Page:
A rack, which sits a layer of found forms on top of the stacks and bookwork, is just about there. Each layer changes the character of the whole; certainly how it might be read as a functional, learning or play thing.
It also signals for me that I need to start to author more truly spatial and dimensionally weighted works. Not at the expense of imagemaking but as a logical next step for the language. Ceramics has only added to the feeling.
I'm so used to making marks on things; it's a slow uptake to understand that the things are the marks.
Drawing the last layer of racks for the sourced stumps, needles, sticks, rubbers and egg–timer glass to go in the boxes. Each spurt of forms gains its own character, partly because of the time taken over this project, spliced in between other works. These are a little bit hammer anvil stirrup, a little bit universal bicycle wrench.
A print for the excellent Hato Press, instigated by artists in residence efdeay, for their Tic Toc Pop Up Shop; details here. Open for 24 hours (over three days), 24 people were asked to conceive and produce an artwork for Risograph print, within the span of 24 hours. Edition, of course, of 24.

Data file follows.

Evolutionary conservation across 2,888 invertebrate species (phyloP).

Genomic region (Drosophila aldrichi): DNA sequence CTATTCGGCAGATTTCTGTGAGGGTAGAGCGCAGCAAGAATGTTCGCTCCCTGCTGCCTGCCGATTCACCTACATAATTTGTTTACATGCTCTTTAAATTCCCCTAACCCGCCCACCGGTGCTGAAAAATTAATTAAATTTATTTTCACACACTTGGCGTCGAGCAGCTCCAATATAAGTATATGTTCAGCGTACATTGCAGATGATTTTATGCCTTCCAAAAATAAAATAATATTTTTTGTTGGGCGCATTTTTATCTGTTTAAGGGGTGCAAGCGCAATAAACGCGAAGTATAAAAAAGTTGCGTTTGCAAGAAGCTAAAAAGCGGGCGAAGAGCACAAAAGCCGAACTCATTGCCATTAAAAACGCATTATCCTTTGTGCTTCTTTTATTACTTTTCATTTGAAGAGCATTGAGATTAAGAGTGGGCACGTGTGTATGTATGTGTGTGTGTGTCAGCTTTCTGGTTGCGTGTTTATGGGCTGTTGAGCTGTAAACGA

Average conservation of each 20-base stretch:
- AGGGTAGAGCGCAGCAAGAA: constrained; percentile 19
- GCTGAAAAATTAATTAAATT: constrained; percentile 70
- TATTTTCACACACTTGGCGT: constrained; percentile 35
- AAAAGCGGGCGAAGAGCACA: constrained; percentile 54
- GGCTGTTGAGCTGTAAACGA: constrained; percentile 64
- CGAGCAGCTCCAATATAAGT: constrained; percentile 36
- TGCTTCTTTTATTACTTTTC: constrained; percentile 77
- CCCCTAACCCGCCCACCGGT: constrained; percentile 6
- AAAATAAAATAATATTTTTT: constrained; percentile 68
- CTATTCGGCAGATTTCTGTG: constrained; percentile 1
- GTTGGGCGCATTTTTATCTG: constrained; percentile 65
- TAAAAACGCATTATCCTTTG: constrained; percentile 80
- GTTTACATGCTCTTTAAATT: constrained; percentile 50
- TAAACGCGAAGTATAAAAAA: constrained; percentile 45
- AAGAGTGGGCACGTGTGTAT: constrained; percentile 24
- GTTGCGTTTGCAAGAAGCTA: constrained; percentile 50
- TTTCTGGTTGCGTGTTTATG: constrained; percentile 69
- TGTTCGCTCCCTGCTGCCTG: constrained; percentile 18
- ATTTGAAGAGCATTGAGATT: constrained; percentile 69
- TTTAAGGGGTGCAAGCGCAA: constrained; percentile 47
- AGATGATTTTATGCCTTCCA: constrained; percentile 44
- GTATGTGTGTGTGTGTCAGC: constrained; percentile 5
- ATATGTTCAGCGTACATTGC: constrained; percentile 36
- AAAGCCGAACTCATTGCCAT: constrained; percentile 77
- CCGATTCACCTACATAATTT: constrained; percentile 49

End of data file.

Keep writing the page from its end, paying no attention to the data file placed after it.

My selected colours. The image is coming from lines of thought that bond everything in progress at the moment. Bar structures from Handwerk — fingers, piano hammers and graphic notation to sound in working a chair design for Andrew — Bibendum belly bulges, crisscrossing hatching, ambiguous instructional code for ROLU — and more loosely, from recently going to and fro up and down the Walworth Road for Ceramics class. Feeling dazzled by nail bar displays; no pun intended but I can't put my finger on it. Off–the–meter innovation. And caramel, black and gold three–piece suite ludicrousness. Been trying to find a calligraphic, almost whimsical stroke in the linework; a little bit queasy, even.
That's also fed by the calligraphic briskness of Vanessa Bell's Omega Workshop textiles and this, recently discovered on Tell You Today. From Writing & Writing Patterns (1935) by artist, educator, author Marion Richardson. She is fascinating, all round, for someone whose week is split as mine, between Make and Teach and Make. An archive of her work, I think, at Birmingham Institute of Art & Design. Must go see.
Connection then, to screen manifestations of synthetic sound. Here, a Lissajous curve.
And here, Arabesque (1975) by computer–generated animation pioneer John Whitney, with sound by Manoochelher Sadeghi.